The Kotoshogiku vs. Yoshikaze bout starts well for old Giku, although Yoshikaze denies him the hips. But it seems that Kotoshogiku doesn’t have enough stamina and simply loses power after holding Yoshikaze against the tawara for a few seconds. Yoshikaze takes advantage and runs Kotoshogiku to the other side of the ring.

Tamawashi runs all over Mitakeumi. It seems Mitakeumi doesn’t even know what hit him.

I didn’t like the Takakeisho we saw today. It was too much like his old self, which may mean he is developing a Goeido-like tendency for version-flipping. Chiyotairyu attacks and attacks, only to have Takakeisho sidestep and hand him the tsukiotoshi. Well, Takakeisho can always say that he didn’t do anything that Hakuho didn’t do.

Ichinojo seems to have decided to go as Aminishiki today. Only, being about two times as thick as Aminishiki, he can’t move sideways fast enough, and Tochiozan‘s grabbed head simply meets his torso. Oops. But this basho Ichinojo thinks fast on his feet, and he manages to recover and push his opponent. Yet another win for the boulder. Tomorrow he faces the ailing Yokozuna, which is going to be a challenge for him, as he is not the kind of oshi man that Hokutofuji or Takakeisho are. Anyway, go go bridge abutment!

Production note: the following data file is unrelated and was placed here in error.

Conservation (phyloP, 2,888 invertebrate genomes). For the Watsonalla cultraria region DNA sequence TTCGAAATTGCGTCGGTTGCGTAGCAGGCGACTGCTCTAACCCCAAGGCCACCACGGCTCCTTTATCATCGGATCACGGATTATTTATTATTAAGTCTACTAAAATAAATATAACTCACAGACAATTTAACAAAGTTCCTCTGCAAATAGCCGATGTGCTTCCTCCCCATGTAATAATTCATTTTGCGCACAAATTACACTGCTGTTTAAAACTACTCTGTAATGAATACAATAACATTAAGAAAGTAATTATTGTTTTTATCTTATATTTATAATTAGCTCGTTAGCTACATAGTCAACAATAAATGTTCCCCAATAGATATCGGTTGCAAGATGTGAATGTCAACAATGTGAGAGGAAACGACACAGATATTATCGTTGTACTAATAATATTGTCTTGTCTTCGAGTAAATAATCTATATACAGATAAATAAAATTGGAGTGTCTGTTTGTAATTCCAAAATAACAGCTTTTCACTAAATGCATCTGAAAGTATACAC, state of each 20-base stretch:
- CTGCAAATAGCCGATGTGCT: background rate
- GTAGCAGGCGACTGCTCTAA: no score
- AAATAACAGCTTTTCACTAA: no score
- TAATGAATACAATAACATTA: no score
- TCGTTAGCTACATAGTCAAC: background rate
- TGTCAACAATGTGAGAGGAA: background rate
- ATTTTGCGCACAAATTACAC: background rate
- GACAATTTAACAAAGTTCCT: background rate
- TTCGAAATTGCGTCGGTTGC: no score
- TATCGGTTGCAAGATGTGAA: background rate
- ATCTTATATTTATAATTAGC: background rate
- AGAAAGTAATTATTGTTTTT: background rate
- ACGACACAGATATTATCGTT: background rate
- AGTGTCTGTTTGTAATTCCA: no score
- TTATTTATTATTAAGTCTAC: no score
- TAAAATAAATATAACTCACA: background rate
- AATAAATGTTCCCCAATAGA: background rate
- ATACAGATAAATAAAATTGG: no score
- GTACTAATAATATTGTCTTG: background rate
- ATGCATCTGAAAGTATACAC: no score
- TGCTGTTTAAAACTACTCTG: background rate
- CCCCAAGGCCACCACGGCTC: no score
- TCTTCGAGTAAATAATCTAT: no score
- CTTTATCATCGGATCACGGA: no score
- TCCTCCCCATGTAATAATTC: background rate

I don’t know exactly how, but Takarafuji actually managed a worse tachiai than Shodai. It seems he can’t win on days Aminishiki wins. Problem is, of course, that Aminishiki wins a lot. Shodai pushes him all the way out, and today Isegahama has only Aminishiki and Terutsuyoshi to look to… wait a minute, you really have to see this: